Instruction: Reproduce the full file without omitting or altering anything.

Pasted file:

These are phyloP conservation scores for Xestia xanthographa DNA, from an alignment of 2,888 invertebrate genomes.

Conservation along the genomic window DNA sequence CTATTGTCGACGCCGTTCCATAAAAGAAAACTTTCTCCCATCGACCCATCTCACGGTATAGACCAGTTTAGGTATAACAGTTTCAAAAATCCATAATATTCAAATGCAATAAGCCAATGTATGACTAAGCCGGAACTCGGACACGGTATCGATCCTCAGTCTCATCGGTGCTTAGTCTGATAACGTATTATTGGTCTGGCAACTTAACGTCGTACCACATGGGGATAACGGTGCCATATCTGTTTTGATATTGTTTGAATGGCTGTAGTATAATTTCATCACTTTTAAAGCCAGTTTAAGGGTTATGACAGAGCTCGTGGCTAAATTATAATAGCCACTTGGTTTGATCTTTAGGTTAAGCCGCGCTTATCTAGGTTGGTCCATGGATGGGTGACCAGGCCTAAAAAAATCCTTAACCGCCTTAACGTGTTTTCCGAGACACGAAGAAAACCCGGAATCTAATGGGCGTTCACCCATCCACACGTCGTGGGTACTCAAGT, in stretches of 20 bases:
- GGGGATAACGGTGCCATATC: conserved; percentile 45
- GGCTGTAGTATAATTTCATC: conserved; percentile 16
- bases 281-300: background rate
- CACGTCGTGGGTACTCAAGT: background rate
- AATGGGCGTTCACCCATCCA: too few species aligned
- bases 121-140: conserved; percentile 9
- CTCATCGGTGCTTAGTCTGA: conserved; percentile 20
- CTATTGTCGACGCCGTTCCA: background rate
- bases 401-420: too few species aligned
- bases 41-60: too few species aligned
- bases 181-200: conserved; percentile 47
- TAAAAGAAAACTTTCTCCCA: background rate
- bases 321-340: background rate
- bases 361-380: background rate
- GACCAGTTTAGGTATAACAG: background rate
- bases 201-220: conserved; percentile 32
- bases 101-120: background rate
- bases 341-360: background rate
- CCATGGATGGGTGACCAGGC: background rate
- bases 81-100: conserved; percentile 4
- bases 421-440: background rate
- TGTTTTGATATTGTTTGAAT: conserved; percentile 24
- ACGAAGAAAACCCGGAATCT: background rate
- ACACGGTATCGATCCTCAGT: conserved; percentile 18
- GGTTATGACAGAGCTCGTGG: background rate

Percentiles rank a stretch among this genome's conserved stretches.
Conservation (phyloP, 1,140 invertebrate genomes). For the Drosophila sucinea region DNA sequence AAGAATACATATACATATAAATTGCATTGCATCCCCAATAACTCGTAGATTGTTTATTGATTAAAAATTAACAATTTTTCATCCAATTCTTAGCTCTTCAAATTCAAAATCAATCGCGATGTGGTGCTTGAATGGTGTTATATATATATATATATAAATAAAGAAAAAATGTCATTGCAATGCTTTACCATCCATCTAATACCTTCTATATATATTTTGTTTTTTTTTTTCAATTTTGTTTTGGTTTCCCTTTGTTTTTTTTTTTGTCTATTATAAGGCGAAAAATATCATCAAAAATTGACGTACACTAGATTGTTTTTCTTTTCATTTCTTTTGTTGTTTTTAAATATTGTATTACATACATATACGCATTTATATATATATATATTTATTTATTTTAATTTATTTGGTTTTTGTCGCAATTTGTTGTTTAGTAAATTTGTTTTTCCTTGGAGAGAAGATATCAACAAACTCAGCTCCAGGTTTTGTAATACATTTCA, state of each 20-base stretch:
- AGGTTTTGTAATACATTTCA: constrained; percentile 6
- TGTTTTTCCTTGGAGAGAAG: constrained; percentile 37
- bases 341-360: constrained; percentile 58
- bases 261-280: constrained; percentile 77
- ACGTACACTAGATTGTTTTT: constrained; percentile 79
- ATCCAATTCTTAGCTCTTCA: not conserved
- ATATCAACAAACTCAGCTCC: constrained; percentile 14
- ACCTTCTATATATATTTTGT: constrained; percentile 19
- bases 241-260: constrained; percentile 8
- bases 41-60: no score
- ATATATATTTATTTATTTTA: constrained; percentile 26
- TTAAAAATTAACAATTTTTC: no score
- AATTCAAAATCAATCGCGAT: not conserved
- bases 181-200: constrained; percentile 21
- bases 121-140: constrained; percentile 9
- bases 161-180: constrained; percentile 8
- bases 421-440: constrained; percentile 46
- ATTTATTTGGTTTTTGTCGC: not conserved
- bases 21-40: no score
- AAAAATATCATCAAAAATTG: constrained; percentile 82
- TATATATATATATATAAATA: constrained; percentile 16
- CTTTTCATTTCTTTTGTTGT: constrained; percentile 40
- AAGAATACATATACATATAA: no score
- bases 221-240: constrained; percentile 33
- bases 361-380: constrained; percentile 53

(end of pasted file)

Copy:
These are phyloP conservation scores for Xestia xanthographa DNA, from an alignment of 2,888 invertebrate genomes.

Conservation along the genomic window DNA sequence CTATTGTCGACGCCGTTCCATAAAAGAAAACTTTCTCCCATCGACCCATCTCACGGTATAGACCAGTTTAGGTATAACAGTTTCAAAAATCCATAATATTCAAATGCAATAAGCCAATGTATGACTAAGCCGGAACTCGGACACGGTATCGATCCTCAGTCTCATCGGTGCTTAGTCTGATAACGTATTATTGGTCTGGCAACTTAACGTCGTACCACATGGGGATAACGGTGCCATATCTGTTTTGATATTGTTTGAATGGCTGTAGTATAATTTCATCACTTTTAAAGCCAGTTTAAGGGTTATGACAGAGCTCGTGGCTAAATTATAATAGCCACTTGGTTTGATCTTTAGGTTAAGCCGCGCTTATCTAGGTTGGTCCATGGATGGGTGACCAGGCCTAAAAAAATCCTTAACCGCCTTAACGTGTTTTCCGAGACACGAAGAAAACCCGGAATCTAATGGGCGTTCACCCATCCACACGTCGTGGGTACTCAAGT, in stretches of 20 bases:
- GGGGATAACGGTGCCATATC: conserved; percentile 45
- GGCTGTAGTATAATTTCATC: conserved; percentile 16
- bases 281-300: background rate
- CACGTCGTGGGTACTCAAGT: background rate
- AATGGGCGTTCACCCATCCA: too few species aligned
- bases 121-140: conserved; percentile 9
- CTCATCGGTGCTTAGTCTGA: conserved; percentile 20
- CTATTGTCGACGCCGTTCCA: background rate
- bases 401-420: too few species aligned
- bases 41-60: too few species aligned
- bases 181-200: conserved; percentile 47
- TAAAAGAAAACTTTCTCCCA: background rate
- bases 321-340: background rate
- bases 361-380: background rate
- GACCAGTTTAGGTATAACAG: background rate
- bases 201-220: conserved; percentile 32
- bases 101-120: background rate
- bases 341-360: background rate
- CCATGGATGGGTGACCAGGC: background rate
- bases 81-100: conserved; percentile 4
- bases 421-440: background rate
- TGTTTTGATATTGTTTGAAT: conserved; percentile 24
- ACGAAGAAAACCCGGAATCT: background rate
- ACACGGTATCGATCCTCAGT: conserved; percentile 18
- GGTTATGACAGAGCTCGTGG: background rate

Percentiles rank a stretch among this genome's conserved stretches.
Conservation (phyloP, 1,140 invertebrate genomes). For the Drosophila sucinea region DNA sequence AAGAATACATATACATATAAATTGCATTGCATCCCCAATAACTCGTAGATTGTTTATTGATTAAAAATTAACAATTTTTCATCCAATTCTTAGCTCTTCAAATTCAAAATCAATCGCGATGTGGTGCTTGAATGGTGTTATATATATATATATATAAATAAAGAAAAAATGTCATTGCAATGCTTTACCATCCATCTAATACCTTCTATATATATTTTGTTTTTTTTTTTCAATTTTGTTTTGGTTTCCCTTTGTTTTTTTTTTTGTCTATTATAAGGCGAAAAATATCATCAAAAATTGACGTACACTAGATTGTTTTTCTTTTCATTTCTTTTGTTGTTTTTAAATATTGTATTACATACATATACGCATTTATATATATATATATTTATTTATTTTAATTTATTTGGTTTTTGTCGCAATTTGTTGTTTAGTAAATTTGTTTTTCCTTGGAGAGAAGATATCAACAAACTCAGCTCCAGGTTTTGTAATACATTTCA, state of each 20-base stretch:
- AGGTTTTGTAATACATTTCA: constrained; percentile 6
- TGTTTTTCCTTGGAGAGAAG: constrained; percentile 37
- bases 341-360: constrained; percentile 58
- bases 261-280: constrained; percentile 77
- ACGTACACTAGATTGTTTTT: constrained; percentile 79
- ATCCAATTCTTAGCTCTTCA: not conserved
- ATATCAACAAACTCAGCTCC: constrained; percentile 14
- ACCTTCTATATATATTTTGT: constrained; percentile 19
- bases 241-260: constrained; percentile 8
- bases 41-60: no score
- ATATATATTTATTTATTTTA: constrained; percentile 26
- TTAAAAATTAACAATTTTTC: no score
- AATTCAAAATCAATCGCGAT: not conserved
- bases 181-200: constrained; percentile 21
- bases 121-140: constrained; percentile 9
- bases 161-180: constrained; percentile 8
- bases 421-440: constrained; percentile 46
- ATTTATTTGGTTTTTGTCGC: not conserved
- bases 21-40: no score
- AAAAATATCATCAAAAATTG: constrained; percentile 82
- TATATATATATATATAAATA: constrained; percentile 16
- CTTTTCATTTCTTTTGTTGT: constrained; percentile 40
- AAGAATACATATACATATAA: no score
- bases 221-240: constrained; percentile 33
- bases 361-380: constrained; percentile 53